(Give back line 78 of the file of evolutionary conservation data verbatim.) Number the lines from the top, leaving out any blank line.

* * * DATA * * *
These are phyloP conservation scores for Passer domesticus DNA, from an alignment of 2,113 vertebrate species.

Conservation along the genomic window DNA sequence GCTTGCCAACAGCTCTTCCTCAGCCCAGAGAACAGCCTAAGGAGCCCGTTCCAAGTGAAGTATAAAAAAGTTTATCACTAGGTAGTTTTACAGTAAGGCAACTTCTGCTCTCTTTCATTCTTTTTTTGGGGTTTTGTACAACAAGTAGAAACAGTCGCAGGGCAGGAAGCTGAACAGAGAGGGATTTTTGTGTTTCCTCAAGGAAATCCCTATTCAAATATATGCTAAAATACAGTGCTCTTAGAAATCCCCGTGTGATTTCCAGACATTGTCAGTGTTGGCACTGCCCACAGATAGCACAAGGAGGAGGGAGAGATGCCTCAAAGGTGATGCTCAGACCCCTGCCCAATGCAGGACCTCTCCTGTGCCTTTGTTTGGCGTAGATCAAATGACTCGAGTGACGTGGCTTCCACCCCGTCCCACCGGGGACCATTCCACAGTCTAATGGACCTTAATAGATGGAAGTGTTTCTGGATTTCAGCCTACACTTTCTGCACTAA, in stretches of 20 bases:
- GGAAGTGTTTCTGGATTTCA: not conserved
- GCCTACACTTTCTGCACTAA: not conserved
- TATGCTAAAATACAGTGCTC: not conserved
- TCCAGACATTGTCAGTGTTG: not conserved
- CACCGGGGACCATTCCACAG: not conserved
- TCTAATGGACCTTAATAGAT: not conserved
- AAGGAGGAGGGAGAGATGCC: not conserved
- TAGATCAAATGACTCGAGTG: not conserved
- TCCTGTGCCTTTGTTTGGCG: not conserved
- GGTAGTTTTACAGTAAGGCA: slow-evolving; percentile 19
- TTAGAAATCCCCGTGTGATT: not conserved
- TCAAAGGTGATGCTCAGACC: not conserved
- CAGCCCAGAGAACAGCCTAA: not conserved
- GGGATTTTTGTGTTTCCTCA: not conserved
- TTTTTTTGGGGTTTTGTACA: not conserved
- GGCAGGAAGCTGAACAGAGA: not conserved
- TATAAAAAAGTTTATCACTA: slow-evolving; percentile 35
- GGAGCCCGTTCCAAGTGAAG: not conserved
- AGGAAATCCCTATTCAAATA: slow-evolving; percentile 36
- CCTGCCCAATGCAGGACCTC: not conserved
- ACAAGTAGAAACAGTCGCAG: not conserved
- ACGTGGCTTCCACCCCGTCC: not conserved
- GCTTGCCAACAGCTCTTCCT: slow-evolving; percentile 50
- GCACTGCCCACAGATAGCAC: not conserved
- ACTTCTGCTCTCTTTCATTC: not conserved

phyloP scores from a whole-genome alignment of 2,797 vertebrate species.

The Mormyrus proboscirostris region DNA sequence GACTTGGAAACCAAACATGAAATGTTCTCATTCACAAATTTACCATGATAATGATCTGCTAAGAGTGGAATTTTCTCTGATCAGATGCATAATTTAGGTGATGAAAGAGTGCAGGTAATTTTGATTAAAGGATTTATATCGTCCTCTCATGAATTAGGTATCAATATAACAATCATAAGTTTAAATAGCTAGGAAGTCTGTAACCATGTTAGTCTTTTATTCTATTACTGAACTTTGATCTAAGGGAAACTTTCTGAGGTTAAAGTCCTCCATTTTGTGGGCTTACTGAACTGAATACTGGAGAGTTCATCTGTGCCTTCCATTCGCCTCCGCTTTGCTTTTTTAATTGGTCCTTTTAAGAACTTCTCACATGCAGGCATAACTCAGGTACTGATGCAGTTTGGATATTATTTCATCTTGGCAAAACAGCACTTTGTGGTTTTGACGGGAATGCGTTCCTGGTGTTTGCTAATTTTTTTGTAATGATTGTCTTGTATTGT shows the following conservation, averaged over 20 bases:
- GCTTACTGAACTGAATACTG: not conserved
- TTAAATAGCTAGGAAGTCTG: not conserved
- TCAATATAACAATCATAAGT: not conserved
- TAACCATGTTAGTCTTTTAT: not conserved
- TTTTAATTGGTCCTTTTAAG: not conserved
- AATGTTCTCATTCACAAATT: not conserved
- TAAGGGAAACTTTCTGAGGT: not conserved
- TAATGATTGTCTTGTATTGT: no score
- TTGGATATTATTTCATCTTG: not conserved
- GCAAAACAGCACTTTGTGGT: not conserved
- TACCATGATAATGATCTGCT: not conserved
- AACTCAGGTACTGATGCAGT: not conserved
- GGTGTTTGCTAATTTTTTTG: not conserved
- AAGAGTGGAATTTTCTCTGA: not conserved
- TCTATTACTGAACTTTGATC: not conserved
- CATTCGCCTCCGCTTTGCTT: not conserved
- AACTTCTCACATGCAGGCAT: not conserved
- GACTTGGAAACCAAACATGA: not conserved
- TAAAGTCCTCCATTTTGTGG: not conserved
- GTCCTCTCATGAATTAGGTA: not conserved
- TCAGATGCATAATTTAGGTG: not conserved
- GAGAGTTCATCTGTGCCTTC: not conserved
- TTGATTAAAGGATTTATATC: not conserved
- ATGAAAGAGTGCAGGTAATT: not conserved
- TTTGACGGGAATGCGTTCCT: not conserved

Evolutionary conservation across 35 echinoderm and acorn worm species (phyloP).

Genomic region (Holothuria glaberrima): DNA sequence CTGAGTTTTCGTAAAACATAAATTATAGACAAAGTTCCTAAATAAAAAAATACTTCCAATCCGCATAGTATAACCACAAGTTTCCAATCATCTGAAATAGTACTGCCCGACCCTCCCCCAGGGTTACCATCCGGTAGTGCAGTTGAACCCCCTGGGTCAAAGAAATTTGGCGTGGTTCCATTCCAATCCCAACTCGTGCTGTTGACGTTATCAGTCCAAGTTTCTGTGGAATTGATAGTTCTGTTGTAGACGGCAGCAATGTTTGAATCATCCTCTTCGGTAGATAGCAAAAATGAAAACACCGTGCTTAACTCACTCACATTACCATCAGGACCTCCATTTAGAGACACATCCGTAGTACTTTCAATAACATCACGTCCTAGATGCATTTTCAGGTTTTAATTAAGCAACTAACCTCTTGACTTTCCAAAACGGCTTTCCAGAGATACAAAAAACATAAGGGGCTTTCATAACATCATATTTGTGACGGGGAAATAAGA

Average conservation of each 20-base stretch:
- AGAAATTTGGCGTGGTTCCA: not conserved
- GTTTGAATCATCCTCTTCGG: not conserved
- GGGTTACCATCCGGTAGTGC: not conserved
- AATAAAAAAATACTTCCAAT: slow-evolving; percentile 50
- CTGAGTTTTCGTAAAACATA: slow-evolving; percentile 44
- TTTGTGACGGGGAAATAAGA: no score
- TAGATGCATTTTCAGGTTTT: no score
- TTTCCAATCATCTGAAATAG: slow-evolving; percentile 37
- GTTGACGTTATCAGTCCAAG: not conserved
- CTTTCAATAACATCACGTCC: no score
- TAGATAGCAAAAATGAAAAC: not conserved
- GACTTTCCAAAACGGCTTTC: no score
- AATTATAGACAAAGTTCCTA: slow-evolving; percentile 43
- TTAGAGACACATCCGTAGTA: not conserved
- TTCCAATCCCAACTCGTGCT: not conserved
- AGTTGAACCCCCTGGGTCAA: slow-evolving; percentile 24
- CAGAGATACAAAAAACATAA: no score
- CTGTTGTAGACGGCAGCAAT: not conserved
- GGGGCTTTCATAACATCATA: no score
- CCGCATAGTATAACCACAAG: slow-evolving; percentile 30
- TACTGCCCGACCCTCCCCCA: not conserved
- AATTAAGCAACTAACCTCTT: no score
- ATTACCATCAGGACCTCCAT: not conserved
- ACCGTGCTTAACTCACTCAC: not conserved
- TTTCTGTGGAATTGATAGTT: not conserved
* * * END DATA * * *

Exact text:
- TACTGCCCGACCCTCCCCCA: not conserved